In a recent episode of Vox’s “In the Weeds” podcast, the hosts mentioned their belief that Hillary Clinton would have done more for the Democratic party if she had opted not to run for President, and instead supported someone like Kristen Gillibrand. This built on an earlier article about a universe where Gillibrand was the nominee.
This has added relevance with Democratic panics over two events. The first was Hillary’s health scare, which was defused by strong performances in the debate. The most recent was the news that the FBI had new reason to investigate her, a development that has coincided with stronger polling problems for Trump. However, this still doesn’t mean that Democrats would be better off with someone else.
Part of the problem with this view is the assumption that Hillary should have realized she would face a weak Republican nominee, meaning the most important thing is to be a non-objectionable alternative. But when Hillary Clinton started running, Donald Trump wasn’t seen as a likely candidate, much less a nominee. At that point, likely opponents included Jeb Bush, Marco Rubio, Ted Cruz and maybe Mitt Romney. Trump ended the race with a relatively late June entrance.
It’s also a comparison of a candidate who has had years in the media spotlight versus others who haven’t dealt with that level of scrutiny. There’s the assumption in a lot of these counterfactuals that a politician we know to be good (because they’re strong enough to win a presidential nomination) is less effective than someone whose abilities are more of a question mark. Politicians who don’t run for President often don’t reveal their weaknesses. We don’t know if Gilibrand has what it would take. There could be skeletons in her closet, as has been the case for other promising political figures.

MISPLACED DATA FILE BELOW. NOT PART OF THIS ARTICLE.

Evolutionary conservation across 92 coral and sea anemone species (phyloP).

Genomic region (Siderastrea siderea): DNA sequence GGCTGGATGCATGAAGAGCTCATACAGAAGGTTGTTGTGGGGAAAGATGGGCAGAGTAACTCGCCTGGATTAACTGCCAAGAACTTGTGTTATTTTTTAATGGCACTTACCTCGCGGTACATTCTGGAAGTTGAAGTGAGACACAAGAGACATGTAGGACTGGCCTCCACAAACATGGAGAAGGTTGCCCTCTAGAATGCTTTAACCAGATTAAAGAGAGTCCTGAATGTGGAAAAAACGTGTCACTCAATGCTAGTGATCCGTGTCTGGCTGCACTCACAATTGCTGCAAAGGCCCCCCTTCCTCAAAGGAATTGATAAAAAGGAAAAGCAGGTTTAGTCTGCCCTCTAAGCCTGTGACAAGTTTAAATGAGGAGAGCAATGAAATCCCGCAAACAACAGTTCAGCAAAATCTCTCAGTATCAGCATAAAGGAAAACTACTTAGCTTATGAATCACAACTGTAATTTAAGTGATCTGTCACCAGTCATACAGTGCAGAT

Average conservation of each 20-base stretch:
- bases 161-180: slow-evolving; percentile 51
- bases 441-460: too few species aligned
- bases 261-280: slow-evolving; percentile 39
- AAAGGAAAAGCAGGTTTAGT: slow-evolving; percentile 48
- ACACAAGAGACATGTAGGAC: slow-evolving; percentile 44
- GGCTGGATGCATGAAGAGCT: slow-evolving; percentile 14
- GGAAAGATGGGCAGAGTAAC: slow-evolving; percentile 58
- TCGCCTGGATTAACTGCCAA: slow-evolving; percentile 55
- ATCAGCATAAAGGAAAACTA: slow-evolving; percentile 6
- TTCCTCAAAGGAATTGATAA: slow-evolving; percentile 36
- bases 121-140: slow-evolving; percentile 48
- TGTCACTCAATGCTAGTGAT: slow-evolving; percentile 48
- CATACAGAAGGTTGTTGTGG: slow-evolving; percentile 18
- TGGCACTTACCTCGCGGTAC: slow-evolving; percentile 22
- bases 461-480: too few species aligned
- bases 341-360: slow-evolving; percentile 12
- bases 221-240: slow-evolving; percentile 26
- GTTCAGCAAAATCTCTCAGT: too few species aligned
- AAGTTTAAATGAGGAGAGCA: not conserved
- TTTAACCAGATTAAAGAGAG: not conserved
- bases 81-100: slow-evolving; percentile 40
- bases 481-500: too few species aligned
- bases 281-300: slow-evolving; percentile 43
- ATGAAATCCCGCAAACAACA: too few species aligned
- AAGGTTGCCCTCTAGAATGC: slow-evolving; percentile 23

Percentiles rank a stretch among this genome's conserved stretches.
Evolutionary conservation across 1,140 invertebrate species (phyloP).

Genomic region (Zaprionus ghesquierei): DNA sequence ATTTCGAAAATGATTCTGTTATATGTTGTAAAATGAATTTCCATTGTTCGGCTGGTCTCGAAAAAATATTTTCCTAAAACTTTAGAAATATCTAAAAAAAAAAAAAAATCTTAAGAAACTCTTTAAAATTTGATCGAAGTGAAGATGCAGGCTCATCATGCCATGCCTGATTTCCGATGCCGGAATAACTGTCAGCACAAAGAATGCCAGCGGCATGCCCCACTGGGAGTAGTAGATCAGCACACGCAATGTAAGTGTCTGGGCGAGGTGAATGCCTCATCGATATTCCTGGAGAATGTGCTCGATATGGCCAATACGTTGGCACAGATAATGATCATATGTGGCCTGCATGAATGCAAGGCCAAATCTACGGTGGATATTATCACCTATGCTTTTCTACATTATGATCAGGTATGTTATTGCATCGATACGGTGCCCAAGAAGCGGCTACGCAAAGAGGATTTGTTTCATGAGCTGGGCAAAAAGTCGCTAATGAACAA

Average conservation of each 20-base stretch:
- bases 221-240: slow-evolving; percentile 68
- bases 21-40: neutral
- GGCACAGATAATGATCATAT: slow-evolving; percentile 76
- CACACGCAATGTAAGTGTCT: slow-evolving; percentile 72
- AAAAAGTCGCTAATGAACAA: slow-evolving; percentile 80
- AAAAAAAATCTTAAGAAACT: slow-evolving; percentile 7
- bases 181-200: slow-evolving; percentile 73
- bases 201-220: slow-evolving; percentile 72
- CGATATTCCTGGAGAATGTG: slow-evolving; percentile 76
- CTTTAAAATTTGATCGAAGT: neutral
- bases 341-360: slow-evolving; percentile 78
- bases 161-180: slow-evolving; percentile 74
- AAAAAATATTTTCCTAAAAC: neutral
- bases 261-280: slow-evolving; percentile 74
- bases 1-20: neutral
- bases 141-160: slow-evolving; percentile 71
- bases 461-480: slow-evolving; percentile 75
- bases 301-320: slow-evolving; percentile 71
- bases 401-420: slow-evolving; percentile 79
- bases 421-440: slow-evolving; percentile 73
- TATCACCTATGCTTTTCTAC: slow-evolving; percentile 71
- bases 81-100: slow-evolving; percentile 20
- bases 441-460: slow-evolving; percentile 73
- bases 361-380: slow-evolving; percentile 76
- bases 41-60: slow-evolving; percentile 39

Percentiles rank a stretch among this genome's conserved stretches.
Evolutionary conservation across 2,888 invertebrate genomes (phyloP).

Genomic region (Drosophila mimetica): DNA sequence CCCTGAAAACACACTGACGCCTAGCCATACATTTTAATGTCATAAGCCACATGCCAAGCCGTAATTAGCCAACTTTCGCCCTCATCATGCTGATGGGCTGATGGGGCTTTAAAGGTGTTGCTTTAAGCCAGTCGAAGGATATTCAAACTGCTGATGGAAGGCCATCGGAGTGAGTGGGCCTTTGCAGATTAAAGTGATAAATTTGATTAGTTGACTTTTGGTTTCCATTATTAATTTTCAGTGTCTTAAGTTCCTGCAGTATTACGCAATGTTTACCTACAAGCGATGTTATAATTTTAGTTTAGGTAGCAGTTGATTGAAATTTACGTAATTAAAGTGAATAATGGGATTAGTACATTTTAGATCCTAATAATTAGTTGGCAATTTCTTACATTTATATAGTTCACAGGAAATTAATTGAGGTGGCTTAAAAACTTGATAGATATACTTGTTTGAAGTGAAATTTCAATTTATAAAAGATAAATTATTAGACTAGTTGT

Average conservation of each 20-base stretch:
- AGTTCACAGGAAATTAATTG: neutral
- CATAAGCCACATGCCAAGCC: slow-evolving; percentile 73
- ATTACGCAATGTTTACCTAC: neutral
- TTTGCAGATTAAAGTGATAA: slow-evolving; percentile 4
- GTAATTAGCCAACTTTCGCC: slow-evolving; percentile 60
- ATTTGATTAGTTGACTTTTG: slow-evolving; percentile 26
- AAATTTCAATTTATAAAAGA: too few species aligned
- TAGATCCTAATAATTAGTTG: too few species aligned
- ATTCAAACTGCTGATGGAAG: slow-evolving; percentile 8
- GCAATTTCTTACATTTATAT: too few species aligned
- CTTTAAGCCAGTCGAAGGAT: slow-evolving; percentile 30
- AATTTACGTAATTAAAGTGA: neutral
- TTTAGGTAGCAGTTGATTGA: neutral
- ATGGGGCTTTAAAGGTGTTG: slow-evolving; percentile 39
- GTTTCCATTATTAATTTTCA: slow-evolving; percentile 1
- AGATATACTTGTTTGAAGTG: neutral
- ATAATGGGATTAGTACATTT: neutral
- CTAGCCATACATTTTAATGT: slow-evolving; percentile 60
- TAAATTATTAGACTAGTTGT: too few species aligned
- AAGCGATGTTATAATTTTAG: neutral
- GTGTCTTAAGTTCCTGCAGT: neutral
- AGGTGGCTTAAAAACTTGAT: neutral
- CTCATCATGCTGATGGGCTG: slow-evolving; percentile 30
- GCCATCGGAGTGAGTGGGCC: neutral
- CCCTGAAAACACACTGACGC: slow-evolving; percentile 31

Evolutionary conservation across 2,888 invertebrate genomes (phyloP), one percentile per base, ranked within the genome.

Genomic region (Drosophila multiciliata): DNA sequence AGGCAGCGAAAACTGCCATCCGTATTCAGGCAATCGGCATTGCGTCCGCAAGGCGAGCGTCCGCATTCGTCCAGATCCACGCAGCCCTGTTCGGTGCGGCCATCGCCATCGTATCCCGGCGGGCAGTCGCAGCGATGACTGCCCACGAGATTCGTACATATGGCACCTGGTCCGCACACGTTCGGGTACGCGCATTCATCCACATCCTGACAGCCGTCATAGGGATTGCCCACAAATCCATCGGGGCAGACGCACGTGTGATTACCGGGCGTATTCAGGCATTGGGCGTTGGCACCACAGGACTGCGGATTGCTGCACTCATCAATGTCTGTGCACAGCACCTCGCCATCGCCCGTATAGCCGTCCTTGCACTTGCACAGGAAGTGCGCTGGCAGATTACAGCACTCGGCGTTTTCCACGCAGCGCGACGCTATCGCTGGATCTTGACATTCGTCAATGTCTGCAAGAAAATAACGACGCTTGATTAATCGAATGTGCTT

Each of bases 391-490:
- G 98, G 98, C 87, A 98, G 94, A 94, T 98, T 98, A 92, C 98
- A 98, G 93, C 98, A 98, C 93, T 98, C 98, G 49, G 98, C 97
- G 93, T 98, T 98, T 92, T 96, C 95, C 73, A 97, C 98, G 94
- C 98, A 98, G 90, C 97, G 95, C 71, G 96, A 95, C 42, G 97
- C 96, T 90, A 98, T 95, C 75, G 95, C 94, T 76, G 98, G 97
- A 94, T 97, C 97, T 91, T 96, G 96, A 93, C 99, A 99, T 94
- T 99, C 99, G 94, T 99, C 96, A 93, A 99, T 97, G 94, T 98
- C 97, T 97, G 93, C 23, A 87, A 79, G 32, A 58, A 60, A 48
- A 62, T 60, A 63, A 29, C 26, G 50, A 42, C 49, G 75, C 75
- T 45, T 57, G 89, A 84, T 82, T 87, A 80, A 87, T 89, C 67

There’s also the possibility that a Democratic primary without a serious frontrunner could have led to worse results from the party. Maybe with more opposition, Sanders would have been like Trump, gaining a majority of the delegates with 43 percent of the vote. You could imagine rising stars like Cory Booker, Amy Klobuchar and Kristen Gilibrand, and veterans like Joe Biden and Tim Kaine splitting the establishment vote. A field without Hillary might have made Trump less effective, as he wouldn’t have as much to run against, which might help his opponents in the Republican party.
It could be that there’s a world where Gilibrand leads Trump 57 to 40 percent.
It could also be that there’s a world where Rubio’s beating her by ten points, as she faces an environment that most Democrats wouldn’t win, that will destroy her reputation afterwards and lead the party to blame her for the loss.
It could also be that without Hillary, a weaker Democratic candidate wins. It could be Sanders. It could be Elizabeth Warren (who underperformed Obama in 2012.)
It could be that the scrutiny of a campaign will destroy her, or she just won’t be ready for the national spotlight.